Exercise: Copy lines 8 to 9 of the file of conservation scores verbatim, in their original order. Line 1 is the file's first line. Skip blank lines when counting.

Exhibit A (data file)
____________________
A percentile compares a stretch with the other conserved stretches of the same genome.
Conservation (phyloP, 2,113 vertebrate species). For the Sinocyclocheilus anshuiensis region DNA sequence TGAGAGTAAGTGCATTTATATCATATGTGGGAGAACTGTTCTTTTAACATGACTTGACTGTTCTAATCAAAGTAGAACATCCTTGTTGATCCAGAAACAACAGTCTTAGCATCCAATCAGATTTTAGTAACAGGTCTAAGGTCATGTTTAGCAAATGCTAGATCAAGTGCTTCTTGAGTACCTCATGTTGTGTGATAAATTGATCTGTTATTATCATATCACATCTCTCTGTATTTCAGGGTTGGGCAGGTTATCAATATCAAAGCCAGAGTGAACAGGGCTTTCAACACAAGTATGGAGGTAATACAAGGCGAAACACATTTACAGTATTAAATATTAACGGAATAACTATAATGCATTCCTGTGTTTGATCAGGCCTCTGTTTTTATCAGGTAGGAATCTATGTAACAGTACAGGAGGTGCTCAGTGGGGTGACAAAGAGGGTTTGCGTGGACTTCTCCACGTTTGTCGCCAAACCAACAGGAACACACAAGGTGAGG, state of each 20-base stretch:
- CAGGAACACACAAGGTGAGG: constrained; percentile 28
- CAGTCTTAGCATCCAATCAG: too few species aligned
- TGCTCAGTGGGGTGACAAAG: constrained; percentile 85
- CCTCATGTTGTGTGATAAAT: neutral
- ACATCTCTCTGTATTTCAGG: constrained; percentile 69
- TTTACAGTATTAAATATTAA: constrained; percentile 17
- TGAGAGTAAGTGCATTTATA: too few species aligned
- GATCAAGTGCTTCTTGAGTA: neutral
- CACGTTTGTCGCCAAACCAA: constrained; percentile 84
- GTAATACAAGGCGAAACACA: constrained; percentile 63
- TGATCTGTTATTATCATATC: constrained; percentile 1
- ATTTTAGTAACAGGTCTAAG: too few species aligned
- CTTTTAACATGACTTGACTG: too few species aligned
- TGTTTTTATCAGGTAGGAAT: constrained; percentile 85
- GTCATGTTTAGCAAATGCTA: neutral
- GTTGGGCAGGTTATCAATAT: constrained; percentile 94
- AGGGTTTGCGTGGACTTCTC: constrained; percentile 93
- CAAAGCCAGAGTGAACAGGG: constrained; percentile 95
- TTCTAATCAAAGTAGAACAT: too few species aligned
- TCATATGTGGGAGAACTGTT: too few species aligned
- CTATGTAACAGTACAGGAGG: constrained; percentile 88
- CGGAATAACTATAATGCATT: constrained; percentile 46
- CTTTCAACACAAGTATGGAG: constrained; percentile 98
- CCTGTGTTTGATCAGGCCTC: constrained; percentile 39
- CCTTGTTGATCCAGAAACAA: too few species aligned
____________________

- TTTACAGTATTAAATATTAA: constrained; percentile 17
- TGAGAGTAAGTGCATTTATA: too few species aligned